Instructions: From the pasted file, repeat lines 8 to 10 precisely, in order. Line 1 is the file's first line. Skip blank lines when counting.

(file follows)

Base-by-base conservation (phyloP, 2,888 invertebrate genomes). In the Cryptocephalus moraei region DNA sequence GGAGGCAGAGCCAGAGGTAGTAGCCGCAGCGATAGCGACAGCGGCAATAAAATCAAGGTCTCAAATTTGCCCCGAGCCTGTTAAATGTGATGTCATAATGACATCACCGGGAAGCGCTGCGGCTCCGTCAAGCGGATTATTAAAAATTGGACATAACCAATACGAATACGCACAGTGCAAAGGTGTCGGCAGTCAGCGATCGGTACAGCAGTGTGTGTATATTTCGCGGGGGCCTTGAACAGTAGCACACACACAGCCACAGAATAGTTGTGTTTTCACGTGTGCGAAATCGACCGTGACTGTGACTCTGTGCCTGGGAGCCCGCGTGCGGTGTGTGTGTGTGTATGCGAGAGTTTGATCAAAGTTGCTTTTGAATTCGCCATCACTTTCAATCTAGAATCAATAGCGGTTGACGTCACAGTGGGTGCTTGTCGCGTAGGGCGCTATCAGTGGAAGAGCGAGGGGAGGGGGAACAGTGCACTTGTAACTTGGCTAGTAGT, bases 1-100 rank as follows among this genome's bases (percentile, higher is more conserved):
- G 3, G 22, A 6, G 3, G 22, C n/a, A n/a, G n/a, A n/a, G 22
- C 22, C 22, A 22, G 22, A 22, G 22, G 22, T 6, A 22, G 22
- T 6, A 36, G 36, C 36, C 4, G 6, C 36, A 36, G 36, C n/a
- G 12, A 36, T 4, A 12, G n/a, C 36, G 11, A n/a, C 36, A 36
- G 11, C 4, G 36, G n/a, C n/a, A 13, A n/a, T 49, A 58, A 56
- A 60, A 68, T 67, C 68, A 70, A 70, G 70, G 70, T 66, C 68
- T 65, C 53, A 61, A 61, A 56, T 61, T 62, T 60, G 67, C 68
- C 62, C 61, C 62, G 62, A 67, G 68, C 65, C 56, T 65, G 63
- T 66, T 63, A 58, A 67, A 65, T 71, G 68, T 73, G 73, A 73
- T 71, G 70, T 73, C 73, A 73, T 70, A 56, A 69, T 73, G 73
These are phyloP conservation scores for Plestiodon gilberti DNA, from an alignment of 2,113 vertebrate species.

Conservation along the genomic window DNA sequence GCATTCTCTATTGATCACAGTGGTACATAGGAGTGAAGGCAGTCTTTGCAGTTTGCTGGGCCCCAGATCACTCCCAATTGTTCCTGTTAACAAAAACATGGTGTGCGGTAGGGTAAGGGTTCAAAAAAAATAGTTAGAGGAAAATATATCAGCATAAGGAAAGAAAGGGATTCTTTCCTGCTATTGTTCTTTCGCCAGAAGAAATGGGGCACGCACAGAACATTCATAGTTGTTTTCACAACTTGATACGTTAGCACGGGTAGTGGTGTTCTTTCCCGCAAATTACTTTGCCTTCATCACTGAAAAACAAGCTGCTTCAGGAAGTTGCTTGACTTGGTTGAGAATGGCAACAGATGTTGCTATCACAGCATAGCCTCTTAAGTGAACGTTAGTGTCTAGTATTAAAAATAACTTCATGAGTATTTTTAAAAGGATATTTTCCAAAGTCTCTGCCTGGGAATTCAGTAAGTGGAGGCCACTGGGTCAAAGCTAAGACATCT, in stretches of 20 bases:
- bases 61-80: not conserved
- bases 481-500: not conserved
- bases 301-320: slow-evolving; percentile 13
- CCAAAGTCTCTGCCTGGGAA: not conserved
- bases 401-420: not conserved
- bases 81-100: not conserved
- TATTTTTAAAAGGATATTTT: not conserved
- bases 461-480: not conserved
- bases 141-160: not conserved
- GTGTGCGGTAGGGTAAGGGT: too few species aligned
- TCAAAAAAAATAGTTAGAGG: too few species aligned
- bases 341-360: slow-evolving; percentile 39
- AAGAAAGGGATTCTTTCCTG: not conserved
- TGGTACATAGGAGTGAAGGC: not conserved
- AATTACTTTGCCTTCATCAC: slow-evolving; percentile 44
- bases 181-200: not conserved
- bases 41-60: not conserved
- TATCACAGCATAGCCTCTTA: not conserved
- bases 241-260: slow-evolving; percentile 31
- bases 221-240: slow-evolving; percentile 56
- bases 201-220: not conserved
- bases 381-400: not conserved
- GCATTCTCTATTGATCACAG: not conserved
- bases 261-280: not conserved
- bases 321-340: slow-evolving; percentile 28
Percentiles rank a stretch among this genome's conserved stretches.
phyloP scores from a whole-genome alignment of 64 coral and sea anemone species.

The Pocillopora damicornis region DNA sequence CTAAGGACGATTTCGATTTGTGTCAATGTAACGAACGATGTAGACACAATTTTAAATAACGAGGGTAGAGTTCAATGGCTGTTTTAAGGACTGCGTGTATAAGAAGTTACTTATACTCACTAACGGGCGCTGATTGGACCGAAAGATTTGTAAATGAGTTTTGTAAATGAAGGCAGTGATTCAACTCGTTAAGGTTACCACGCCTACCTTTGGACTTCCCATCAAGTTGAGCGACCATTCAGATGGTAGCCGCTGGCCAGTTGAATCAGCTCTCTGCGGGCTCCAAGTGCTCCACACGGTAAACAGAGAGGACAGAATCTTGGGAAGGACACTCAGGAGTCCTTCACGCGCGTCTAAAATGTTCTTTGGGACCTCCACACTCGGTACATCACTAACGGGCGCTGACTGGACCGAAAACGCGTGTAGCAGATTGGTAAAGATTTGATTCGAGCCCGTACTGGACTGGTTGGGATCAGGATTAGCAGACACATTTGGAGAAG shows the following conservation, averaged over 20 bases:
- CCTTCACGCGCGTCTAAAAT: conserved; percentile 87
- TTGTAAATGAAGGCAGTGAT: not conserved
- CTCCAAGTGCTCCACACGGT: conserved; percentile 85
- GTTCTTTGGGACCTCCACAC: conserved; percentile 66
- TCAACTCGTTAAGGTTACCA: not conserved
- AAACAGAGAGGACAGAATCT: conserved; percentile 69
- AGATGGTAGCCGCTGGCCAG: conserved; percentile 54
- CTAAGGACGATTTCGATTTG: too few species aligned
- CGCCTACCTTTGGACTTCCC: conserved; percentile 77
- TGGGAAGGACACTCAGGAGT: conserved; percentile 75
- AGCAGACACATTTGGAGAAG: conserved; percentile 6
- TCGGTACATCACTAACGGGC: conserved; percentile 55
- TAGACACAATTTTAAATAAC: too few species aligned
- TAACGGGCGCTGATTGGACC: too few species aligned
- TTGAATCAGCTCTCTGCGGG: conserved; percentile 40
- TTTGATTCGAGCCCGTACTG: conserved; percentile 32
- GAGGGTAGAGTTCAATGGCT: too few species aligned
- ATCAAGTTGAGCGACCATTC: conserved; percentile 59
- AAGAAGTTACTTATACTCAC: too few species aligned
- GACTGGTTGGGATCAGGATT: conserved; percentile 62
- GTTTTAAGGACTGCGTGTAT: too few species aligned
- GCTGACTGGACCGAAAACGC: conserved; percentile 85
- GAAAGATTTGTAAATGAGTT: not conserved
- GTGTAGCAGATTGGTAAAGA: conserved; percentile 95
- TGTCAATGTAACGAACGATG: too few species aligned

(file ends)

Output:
- T 65, C 53, A 61, A 61, A 56, T 61, T 62, T 60, G 67, C 68
- C 62, C 61, C 62, G 62, A 67, G 68, C 65, C 56, T 65, G 63
- T 66, T 63, A 58, A 67, A 65, T 71, G 68, T 73, G 73, A 73